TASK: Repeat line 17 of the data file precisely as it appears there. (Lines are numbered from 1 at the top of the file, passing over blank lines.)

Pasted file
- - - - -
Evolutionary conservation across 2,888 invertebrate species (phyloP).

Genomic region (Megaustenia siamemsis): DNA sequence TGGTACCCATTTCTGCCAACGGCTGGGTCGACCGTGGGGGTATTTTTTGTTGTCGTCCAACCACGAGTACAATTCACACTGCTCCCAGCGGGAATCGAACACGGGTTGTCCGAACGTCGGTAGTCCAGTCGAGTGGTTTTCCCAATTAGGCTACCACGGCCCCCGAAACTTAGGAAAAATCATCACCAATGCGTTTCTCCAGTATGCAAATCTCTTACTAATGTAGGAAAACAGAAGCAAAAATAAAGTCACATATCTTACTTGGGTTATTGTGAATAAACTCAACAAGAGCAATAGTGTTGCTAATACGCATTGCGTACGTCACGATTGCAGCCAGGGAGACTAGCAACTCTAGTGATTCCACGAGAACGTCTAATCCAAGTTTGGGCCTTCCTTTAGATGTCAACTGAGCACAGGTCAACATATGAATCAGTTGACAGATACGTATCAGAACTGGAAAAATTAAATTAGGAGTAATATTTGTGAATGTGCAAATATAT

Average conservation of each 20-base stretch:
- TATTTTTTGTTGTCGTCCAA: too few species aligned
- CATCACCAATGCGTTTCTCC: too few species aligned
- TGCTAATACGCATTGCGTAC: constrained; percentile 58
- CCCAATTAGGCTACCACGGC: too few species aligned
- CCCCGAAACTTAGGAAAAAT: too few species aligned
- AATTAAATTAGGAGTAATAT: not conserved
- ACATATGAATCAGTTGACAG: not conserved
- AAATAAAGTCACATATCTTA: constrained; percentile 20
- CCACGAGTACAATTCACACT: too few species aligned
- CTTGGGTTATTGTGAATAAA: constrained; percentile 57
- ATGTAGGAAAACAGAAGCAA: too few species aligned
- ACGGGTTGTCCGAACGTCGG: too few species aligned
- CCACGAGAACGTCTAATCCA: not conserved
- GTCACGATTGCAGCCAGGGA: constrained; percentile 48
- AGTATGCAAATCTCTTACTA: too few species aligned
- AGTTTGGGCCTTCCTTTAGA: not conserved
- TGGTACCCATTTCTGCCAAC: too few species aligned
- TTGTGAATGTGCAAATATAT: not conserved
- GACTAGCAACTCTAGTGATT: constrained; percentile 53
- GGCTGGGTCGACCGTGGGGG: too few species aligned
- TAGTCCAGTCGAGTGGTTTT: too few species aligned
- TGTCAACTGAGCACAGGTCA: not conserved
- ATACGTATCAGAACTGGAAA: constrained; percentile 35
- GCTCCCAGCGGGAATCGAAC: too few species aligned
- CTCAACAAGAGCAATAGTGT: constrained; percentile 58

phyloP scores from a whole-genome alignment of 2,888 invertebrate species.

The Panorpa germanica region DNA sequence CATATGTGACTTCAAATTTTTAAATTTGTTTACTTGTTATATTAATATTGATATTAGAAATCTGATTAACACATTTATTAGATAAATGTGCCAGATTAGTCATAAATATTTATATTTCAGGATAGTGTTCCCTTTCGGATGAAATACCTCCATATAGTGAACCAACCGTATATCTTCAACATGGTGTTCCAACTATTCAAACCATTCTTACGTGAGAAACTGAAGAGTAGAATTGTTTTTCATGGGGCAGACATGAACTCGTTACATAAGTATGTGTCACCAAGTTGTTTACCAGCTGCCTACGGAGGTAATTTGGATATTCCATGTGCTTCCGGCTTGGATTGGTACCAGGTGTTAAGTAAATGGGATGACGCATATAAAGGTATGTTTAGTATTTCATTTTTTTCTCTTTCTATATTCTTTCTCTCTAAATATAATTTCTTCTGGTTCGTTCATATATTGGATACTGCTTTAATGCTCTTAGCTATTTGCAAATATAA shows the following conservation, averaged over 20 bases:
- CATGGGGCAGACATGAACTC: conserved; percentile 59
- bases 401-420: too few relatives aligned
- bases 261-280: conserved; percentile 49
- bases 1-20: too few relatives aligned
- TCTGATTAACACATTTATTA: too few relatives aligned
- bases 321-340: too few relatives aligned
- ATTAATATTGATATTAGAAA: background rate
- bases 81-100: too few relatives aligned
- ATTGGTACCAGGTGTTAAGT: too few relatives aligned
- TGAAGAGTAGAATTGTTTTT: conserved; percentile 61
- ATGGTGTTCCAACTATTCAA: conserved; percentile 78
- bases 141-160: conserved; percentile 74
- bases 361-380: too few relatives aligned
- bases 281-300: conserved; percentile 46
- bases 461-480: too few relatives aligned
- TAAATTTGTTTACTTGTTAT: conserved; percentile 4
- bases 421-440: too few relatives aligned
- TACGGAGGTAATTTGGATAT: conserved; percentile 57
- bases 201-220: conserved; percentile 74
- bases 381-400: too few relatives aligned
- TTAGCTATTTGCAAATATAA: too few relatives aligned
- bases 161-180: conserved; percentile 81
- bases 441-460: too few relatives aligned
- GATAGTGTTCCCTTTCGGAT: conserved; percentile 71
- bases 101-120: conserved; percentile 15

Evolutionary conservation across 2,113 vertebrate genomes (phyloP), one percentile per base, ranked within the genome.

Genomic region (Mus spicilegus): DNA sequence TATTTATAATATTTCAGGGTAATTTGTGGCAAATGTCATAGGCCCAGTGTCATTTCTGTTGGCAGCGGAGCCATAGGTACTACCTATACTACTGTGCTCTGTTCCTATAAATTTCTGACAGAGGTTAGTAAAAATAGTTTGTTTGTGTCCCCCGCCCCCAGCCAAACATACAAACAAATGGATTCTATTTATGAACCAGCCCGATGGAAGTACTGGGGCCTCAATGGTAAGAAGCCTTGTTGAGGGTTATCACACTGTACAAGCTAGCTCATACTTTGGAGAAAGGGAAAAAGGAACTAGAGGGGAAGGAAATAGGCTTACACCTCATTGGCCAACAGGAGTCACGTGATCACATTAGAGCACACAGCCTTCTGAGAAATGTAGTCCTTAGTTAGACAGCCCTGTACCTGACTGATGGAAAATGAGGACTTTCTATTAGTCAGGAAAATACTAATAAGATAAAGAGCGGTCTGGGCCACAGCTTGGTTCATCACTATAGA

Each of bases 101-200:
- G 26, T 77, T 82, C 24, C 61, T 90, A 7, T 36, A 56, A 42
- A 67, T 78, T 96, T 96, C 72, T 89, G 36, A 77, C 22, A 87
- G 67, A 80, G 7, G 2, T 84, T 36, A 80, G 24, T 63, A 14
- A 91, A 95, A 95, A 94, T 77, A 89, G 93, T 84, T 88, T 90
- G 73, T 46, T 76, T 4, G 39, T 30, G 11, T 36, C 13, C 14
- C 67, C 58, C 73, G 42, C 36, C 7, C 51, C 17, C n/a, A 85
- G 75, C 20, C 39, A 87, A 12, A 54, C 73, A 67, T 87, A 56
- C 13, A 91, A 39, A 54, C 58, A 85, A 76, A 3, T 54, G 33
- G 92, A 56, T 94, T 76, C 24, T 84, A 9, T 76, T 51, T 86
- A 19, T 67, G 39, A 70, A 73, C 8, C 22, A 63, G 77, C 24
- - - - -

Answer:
- GTCACGATTGCAGCCAGGGA: constrained; percentile 48